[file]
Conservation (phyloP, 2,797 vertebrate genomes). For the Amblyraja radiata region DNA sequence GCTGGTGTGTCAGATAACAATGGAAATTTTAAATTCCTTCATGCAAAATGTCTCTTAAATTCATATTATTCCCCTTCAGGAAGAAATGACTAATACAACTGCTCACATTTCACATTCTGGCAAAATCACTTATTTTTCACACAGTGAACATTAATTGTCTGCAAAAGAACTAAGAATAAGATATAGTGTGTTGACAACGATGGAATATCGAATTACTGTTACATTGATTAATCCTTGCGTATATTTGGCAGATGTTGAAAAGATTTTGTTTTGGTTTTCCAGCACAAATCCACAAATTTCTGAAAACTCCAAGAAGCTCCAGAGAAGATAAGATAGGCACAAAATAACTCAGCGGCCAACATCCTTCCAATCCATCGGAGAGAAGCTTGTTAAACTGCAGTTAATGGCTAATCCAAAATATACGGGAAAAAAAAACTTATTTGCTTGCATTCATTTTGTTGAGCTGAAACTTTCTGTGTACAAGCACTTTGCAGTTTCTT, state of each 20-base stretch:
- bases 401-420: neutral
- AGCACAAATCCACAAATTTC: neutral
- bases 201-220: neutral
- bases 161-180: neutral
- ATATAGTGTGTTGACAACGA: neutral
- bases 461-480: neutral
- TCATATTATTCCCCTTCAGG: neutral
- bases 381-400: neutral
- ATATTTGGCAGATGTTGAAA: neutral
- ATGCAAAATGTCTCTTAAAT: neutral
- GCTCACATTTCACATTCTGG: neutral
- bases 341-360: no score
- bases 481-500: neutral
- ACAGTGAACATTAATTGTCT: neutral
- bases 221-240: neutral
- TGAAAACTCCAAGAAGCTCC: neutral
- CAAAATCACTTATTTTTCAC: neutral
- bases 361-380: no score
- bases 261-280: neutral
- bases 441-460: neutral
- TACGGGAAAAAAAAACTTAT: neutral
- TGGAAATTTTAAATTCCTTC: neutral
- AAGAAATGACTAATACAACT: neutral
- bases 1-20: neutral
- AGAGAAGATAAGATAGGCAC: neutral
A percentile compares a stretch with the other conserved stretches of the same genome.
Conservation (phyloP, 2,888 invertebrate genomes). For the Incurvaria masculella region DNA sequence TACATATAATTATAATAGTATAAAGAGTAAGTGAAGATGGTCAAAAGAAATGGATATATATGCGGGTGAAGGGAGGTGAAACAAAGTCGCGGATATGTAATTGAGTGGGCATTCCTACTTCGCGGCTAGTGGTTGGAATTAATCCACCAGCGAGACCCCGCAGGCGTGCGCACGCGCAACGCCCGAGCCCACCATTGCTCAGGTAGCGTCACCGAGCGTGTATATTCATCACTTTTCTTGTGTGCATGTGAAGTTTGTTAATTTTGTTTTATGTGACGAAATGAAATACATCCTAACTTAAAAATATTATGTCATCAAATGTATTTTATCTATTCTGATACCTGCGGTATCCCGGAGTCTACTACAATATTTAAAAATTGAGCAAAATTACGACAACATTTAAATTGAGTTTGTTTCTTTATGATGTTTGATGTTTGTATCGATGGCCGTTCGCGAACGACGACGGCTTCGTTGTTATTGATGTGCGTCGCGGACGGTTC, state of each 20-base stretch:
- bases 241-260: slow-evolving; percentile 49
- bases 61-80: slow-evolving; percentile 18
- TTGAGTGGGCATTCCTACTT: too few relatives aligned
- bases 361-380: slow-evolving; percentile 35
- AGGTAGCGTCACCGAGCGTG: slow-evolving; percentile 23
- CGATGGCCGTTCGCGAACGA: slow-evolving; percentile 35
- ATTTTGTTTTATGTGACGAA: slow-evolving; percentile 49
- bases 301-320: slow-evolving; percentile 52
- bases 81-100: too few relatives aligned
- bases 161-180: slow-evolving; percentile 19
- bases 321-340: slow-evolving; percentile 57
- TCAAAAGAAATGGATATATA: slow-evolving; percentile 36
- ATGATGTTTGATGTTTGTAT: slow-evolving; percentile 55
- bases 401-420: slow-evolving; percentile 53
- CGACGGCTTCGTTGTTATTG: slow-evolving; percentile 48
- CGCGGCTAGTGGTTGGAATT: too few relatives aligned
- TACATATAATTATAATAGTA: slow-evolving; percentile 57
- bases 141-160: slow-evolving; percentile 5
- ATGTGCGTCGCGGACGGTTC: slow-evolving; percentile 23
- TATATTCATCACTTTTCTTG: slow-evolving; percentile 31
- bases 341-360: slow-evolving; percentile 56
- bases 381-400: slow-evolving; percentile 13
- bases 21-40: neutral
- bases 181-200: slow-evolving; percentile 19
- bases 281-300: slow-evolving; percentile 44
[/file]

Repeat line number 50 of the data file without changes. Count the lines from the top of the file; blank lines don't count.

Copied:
- bases 381-400: slow-evolving; percentile 13